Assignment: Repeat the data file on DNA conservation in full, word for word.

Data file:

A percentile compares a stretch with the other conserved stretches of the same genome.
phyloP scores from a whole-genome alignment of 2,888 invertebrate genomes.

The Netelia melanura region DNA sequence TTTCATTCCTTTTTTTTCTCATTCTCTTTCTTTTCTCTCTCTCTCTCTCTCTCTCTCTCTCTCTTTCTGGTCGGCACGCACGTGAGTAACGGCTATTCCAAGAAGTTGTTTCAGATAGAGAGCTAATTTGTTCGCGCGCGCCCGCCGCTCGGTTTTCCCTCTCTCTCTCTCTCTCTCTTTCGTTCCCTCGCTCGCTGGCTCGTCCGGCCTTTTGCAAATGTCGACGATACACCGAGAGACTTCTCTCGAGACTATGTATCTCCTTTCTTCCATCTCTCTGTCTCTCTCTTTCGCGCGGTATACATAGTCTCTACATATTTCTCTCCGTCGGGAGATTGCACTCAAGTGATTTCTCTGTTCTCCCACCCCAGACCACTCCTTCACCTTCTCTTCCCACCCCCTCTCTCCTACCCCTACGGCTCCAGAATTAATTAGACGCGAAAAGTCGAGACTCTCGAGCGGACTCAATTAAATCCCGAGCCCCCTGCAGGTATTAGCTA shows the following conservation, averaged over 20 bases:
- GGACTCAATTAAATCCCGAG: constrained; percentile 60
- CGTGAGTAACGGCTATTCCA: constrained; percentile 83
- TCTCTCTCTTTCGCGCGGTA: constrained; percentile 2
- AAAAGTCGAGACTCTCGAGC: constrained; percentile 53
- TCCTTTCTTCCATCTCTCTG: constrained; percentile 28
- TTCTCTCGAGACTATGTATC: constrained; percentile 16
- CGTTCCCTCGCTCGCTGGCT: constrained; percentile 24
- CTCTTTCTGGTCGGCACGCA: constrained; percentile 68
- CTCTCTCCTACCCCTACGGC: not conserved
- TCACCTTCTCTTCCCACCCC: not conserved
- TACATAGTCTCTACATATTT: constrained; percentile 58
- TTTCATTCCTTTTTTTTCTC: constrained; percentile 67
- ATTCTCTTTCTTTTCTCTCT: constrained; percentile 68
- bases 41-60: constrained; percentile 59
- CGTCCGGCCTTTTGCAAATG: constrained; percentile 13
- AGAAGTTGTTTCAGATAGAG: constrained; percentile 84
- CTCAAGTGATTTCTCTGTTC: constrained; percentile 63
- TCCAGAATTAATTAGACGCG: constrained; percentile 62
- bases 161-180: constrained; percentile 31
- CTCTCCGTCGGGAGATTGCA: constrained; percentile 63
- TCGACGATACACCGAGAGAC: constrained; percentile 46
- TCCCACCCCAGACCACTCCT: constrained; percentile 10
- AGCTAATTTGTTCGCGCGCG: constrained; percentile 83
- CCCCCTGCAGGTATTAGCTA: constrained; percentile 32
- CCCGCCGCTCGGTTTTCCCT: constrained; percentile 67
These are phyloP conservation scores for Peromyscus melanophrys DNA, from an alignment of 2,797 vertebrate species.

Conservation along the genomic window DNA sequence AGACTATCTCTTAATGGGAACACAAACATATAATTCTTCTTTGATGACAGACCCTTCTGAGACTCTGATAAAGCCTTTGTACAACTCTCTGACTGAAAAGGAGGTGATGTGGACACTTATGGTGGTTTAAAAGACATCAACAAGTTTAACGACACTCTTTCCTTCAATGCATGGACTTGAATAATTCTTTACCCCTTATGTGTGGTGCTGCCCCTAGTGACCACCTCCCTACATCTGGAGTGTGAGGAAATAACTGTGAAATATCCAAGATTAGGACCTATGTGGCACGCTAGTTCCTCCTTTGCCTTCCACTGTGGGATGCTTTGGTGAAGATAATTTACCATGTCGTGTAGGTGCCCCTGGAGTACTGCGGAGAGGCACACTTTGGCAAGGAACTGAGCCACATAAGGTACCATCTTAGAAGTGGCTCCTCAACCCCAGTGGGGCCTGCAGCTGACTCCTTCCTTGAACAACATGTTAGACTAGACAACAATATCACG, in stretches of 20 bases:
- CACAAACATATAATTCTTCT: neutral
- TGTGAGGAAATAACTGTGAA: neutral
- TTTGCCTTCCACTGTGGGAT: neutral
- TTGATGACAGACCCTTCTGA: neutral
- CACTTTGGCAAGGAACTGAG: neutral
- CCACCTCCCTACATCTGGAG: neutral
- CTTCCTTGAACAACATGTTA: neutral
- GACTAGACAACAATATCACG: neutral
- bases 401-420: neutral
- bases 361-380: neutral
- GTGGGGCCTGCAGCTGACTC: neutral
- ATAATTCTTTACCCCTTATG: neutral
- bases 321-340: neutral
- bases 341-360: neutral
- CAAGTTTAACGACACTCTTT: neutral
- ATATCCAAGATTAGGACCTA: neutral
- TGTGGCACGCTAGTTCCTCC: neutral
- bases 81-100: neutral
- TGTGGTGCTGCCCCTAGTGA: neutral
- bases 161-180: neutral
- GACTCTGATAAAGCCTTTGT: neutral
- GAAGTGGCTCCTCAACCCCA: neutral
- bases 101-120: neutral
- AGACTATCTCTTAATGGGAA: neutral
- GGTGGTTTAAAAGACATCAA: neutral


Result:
A percentile compares a stretch with the other conserved stretches of the same genome.
phyloP scores from a whole-genome alignment of 2,888 invertebrate genomes.

The Netelia melanura region DNA sequence TTTCATTCCTTTTTTTTCTCATTCTCTTTCTTTTCTCTCTCTCTCTCTCTCTCTCTCTCTCTCTTTCTGGTCGGCACGCACGTGAGTAACGGCTATTCCAAGAAGTTGTTTCAGATAGAGAGCTAATTTGTTCGCGCGCGCCCGCCGCTCGGTTTTCCCTCTCTCTCTCTCTCTCTCTTTCGTTCCCTCGCTCGCTGGCTCGTCCGGCCTTTTGCAAATGTCGACGATACACCGAGAGACTTCTCTCGAGACTATGTATCTCCTTTCTTCCATCTCTCTGTCTCTCTCTTTCGCGCGGTATACATAGTCTCTACATATTTCTCTCCGTCGGGAGATTGCACTCAAGTGATTTCTCTGTTCTCCCACCCCAGACCACTCCTTCACCTTCTCTTCCCACCCCCTCTCTCCTACCCCTACGGCTCCAGAATTAATTAGACGCGAAAAGTCGAGACTCTCGAGCGGACTCAATTAAATCCCGAGCCCCCTGCAGGTATTAGCTA shows the following conservation, averaged over 20 bases:
- GGACTCAATTAAATCCCGAG: constrained; percentile 60
- CGTGAGTAACGGCTATTCCA: constrained; percentile 83
- TCTCTCTCTTTCGCGCGGTA: constrained; percentile 2
- AAAAGTCGAGACTCTCGAGC: constrained; percentile 53
- TCCTTTCTTCCATCTCTCTG: constrained; percentile 28
- TTCTCTCGAGACTATGTATC: constrained; percentile 16
- CGTTCCCTCGCTCGCTGGCT: constrained; percentile 24
- CTCTTTCTGGTCGGCACGCA: constrained; percentile 68
- CTCTCTCCTACCCCTACGGC: not conserved
- TCACCTTCTCTTCCCACCCC: not conserved
- TACATAGTCTCTACATATTT: constrained; percentile 58
- TTTCATTCCTTTTTTTTCTC: constrained; percentile 67
- ATTCTCTTTCTTTTCTCTCT: constrained; percentile 68
- bases 41-60: constrained; percentile 59
- CGTCCGGCCTTTTGCAAATG: constrained; percentile 13
- AGAAGTTGTTTCAGATAGAG: constrained; percentile 84
- CTCAAGTGATTTCTCTGTTC: constrained; percentile 63
- TCCAGAATTAATTAGACGCG: constrained; percentile 62
- bases 161-180: constrained; percentile 31
- CTCTCCGTCGGGAGATTGCA: constrained; percentile 63
- TCGACGATACACCGAGAGAC: constrained; percentile 46
- TCCCACCCCAGACCACTCCT: constrained; percentile 10
- AGCTAATTTGTTCGCGCGCG: constrained; percentile 83
- CCCCCTGCAGGTATTAGCTA: constrained; percentile 32
- CCCGCCGCTCGGTTTTCCCT: constrained; percentile 67
These are phyloP conservation scores for Peromyscus melanophrys DNA, from an alignment of 2,797 vertebrate species.

Conservation along the genomic window DNA sequence AGACTATCTCTTAATGGGAACACAAACATATAATTCTTCTTTGATGACAGACCCTTCTGAGACTCTGATAAAGCCTTTGTACAACTCTCTGACTGAAAAGGAGGTGATGTGGACACTTATGGTGGTTTAAAAGACATCAACAAGTTTAACGACACTCTTTCCTTCAATGCATGGACTTGAATAATTCTTTACCCCTTATGTGTGGTGCTGCCCCTAGTGACCACCTCCCTACATCTGGAGTGTGAGGAAATAACTGTGAAATATCCAAGATTAGGACCTATGTGGCACGCTAGTTCCTCCTTTGCCTTCCACTGTGGGATGCTTTGGTGAAGATAATTTACCATGTCGTGTAGGTGCCCCTGGAGTACTGCGGAGAGGCACACTTTGGCAAGGAACTGAGCCACATAAGGTACCATCTTAGAAGTGGCTCCTCAACCCCAGTGGGGCCTGCAGCTGACTCCTTCCTTGAACAACATGTTAGACTAGACAACAATATCACG, in stretches of 20 bases:
- CACAAACATATAATTCTTCT: neutral
- TGTGAGGAAATAACTGTGAA: neutral
- TTTGCCTTCCACTGTGGGAT: neutral
- TTGATGACAGACCCTTCTGA: neutral
- CACTTTGGCAAGGAACTGAG: neutral
- CCACCTCCCTACATCTGGAG: neutral
- CTTCCTTGAACAACATGTTA: neutral
- GACTAGACAACAATATCACG: neutral
- bases 401-420: neutral
- bases 361-380: neutral
- GTGGGGCCTGCAGCTGACTC: neutral
- ATAATTCTTTACCCCTTATG: neutral
- bases 321-340: neutral
- bases 341-360: neutral
- CAAGTTTAACGACACTCTTT: neutral
- ATATCCAAGATTAGGACCTA: neutral
- TGTGGCACGCTAGTTCCTCC: neutral
- bases 81-100: neutral
- TGTGGTGCTGCCCCTAGTGA: neutral
- bases 161-180: neutral
- GACTCTGATAAAGCCTTTGT: neutral
- GAAGTGGCTCCTCAACCCCA: neutral
- bases 101-120: neutral
- AGACTATCTCTTAATGGGAA: neutral
- GGTGGTTTAAAAGACATCAA: neutral